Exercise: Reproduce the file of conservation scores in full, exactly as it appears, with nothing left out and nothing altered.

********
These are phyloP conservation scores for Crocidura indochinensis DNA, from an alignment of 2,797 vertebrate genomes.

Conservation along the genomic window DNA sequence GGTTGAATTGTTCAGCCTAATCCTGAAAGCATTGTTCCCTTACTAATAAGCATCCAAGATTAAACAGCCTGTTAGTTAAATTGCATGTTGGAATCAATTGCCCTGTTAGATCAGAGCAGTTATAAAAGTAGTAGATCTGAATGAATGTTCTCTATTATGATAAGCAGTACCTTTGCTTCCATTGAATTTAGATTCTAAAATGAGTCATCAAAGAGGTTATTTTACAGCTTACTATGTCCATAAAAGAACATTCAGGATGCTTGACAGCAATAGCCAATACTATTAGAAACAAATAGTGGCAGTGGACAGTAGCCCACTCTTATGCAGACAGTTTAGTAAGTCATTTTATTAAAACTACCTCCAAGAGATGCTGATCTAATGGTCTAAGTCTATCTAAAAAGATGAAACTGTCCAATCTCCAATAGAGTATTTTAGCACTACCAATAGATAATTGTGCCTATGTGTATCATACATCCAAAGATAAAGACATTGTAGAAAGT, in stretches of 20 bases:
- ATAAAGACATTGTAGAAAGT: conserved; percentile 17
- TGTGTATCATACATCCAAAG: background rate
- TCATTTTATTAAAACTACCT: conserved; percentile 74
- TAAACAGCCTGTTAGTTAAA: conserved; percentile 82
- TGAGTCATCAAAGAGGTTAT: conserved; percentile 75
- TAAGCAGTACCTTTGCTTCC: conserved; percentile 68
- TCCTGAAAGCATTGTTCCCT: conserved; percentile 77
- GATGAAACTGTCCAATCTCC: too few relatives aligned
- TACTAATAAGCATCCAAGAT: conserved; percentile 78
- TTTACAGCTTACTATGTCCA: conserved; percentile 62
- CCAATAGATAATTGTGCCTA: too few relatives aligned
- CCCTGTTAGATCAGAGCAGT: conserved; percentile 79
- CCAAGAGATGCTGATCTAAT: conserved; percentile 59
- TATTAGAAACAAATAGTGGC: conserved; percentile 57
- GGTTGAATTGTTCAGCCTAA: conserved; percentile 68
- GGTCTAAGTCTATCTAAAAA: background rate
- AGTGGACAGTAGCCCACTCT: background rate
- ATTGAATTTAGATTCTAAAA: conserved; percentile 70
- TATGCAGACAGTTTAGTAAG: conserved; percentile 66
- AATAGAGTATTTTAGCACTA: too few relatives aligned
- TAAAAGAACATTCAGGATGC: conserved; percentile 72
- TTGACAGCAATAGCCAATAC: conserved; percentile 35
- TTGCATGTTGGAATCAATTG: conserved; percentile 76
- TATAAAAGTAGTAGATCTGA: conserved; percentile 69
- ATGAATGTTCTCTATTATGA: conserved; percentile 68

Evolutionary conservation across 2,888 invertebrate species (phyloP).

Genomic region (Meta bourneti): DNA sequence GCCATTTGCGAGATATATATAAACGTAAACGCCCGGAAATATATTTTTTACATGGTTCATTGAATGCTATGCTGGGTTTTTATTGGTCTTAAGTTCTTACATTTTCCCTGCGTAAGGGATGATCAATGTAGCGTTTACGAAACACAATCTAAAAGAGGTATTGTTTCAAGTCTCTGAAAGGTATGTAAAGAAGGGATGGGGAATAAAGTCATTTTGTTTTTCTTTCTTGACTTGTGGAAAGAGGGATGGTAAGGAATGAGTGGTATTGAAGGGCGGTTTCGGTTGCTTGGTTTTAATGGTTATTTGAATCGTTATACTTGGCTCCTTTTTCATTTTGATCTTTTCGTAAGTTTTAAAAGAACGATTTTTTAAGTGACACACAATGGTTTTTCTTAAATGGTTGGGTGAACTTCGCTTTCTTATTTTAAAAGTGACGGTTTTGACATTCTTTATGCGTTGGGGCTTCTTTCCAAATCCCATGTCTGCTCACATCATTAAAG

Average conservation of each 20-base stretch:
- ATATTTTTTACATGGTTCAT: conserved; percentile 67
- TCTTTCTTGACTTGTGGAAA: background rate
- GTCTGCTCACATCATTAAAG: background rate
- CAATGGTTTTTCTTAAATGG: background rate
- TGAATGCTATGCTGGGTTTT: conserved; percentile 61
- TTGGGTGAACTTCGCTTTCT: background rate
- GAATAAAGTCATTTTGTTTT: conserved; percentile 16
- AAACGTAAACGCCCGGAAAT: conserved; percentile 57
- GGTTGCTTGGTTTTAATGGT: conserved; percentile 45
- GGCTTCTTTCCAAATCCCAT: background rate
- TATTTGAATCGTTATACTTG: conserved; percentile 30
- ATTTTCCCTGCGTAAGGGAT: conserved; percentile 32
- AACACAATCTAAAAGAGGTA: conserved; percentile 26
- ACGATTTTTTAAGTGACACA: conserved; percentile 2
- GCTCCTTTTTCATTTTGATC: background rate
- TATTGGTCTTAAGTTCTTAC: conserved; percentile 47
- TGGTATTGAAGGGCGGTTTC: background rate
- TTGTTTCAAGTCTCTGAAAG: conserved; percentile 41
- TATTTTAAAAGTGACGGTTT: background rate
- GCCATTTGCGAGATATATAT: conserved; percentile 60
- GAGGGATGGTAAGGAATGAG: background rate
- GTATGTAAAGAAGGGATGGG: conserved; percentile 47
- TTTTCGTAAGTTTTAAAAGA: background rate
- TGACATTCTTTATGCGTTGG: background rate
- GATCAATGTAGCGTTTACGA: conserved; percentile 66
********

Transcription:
These are phyloP conservation scores for Crocidura indochinensis DNA, from an alignment of 2,797 vertebrate genomes.

Conservation along the genomic window DNA sequence GGTTGAATTGTTCAGCCTAATCCTGAAAGCATTGTTCCCTTACTAATAAGCATCCAAGATTAAACAGCCTGTTAGTTAAATTGCATGTTGGAATCAATTGCCCTGTTAGATCAGAGCAGTTATAAAAGTAGTAGATCTGAATGAATGTTCTCTATTATGATAAGCAGTACCTTTGCTTCCATTGAATTTAGATTCTAAAATGAGTCATCAAAGAGGTTATTTTACAGCTTACTATGTCCATAAAAGAACATTCAGGATGCTTGACAGCAATAGCCAATACTATTAGAAACAAATAGTGGCAGTGGACAGTAGCCCACTCTTATGCAGACAGTTTAGTAAGTCATTTTATTAAAACTACCTCCAAGAGATGCTGATCTAATGGTCTAAGTCTATCTAAAAAGATGAAACTGTCCAATCTCCAATAGAGTATTTTAGCACTACCAATAGATAATTGTGCCTATGTGTATCATACATCCAAAGATAAAGACATTGTAGAAAGT, in stretches of 20 bases:
- ATAAAGACATTGTAGAAAGT: conserved; percentile 17
- TGTGTATCATACATCCAAAG: background rate
- TCATTTTATTAAAACTACCT: conserved; percentile 74
- TAAACAGCCTGTTAGTTAAA: conserved; percentile 82
- TGAGTCATCAAAGAGGTTAT: conserved; percentile 75
- TAAGCAGTACCTTTGCTTCC: conserved; percentile 68
- TCCTGAAAGCATTGTTCCCT: conserved; percentile 77
- GATGAAACTGTCCAATCTCC: too few relatives aligned
- TACTAATAAGCATCCAAGAT: conserved; percentile 78
- TTTACAGCTTACTATGTCCA: conserved; percentile 62
- CCAATAGATAATTGTGCCTA: too few relatives aligned
- CCCTGTTAGATCAGAGCAGT: conserved; percentile 79
- CCAAGAGATGCTGATCTAAT: conserved; percentile 59
- TATTAGAAACAAATAGTGGC: conserved; percentile 57
- GGTTGAATTGTTCAGCCTAA: conserved; percentile 68
- GGTCTAAGTCTATCTAAAAA: background rate
- AGTGGACAGTAGCCCACTCT: background rate
- ATTGAATTTAGATTCTAAAA: conserved; percentile 70
- TATGCAGACAGTTTAGTAAG: conserved; percentile 66
- AATAGAGTATTTTAGCACTA: too few relatives aligned
- TAAAAGAACATTCAGGATGC: conserved; percentile 72
- TTGACAGCAATAGCCAATAC: conserved; percentile 35
- TTGCATGTTGGAATCAATTG: conserved; percentile 76
- TATAAAAGTAGTAGATCTGA: conserved; percentile 69
- ATGAATGTTCTCTATTATGA: conserved; percentile 68

Evolutionary conservation across 2,888 invertebrate species (phyloP).

Genomic region (Meta bourneti): DNA sequence GCCATTTGCGAGATATATATAAACGTAAACGCCCGGAAATATATTTTTTACATGGTTCATTGAATGCTATGCTGGGTTTTTATTGGTCTTAAGTTCTTACATTTTCCCTGCGTAAGGGATGATCAATGTAGCGTTTACGAAACACAATCTAAAAGAGGTATTGTTTCAAGTCTCTGAAAGGTATGTAAAGAAGGGATGGGGAATAAAGTCATTTTGTTTTTCTTTCTTGACTTGTGGAAAGAGGGATGGTAAGGAATGAGTGGTATTGAAGGGCGGTTTCGGTTGCTTGGTTTTAATGGTTATTTGAATCGTTATACTTGGCTCCTTTTTCATTTTGATCTTTTCGTAAGTTTTAAAAGAACGATTTTTTAAGTGACACACAATGGTTTTTCTTAAATGGTTGGGTGAACTTCGCTTTCTTATTTTAAAAGTGACGGTTTTGACATTCTTTATGCGTTGGGGCTTCTTTCCAAATCCCATGTCTGCTCACATCATTAAAG

Average conservation of each 20-base stretch:
- ATATTTTTTACATGGTTCAT: conserved; percentile 67
- TCTTTCTTGACTTGTGGAAA: background rate
- GTCTGCTCACATCATTAAAG: background rate
- CAATGGTTTTTCTTAAATGG: background rate
- TGAATGCTATGCTGGGTTTT: conserved; percentile 61
- TTGGGTGAACTTCGCTTTCT: background rate
- GAATAAAGTCATTTTGTTTT: conserved; percentile 16
- AAACGTAAACGCCCGGAAAT: conserved; percentile 57
- GGTTGCTTGGTTTTAATGGT: conserved; percentile 45
- GGCTTCTTTCCAAATCCCAT: background rate
- TATTTGAATCGTTATACTTG: conserved; percentile 30
- ATTTTCCCTGCGTAAGGGAT: conserved; percentile 32
- AACACAATCTAAAAGAGGTA: conserved; percentile 26
- ACGATTTTTTAAGTGACACA: conserved; percentile 2
- GCTCCTTTTTCATTTTGATC: background rate
- TATTGGTCTTAAGTTCTTAC: conserved; percentile 47
- TGGTATTGAAGGGCGGTTTC: background rate
- TTGTTTCAAGTCTCTGAAAG: conserved; percentile 41
- TATTTTAAAAGTGACGGTTT: background rate
- GCCATTTGCGAGATATATAT: conserved; percentile 60
- GAGGGATGGTAAGGAATGAG: background rate
- GTATGTAAAGAAGGGATGGG: conserved; percentile 47
- TTTTCGTAAGTTTTAAAAGA: background rate
- TGACATTCTTTATGCGTTGG: background rate
- GATCAATGTAGCGTTTACGA: conserved; percentile 66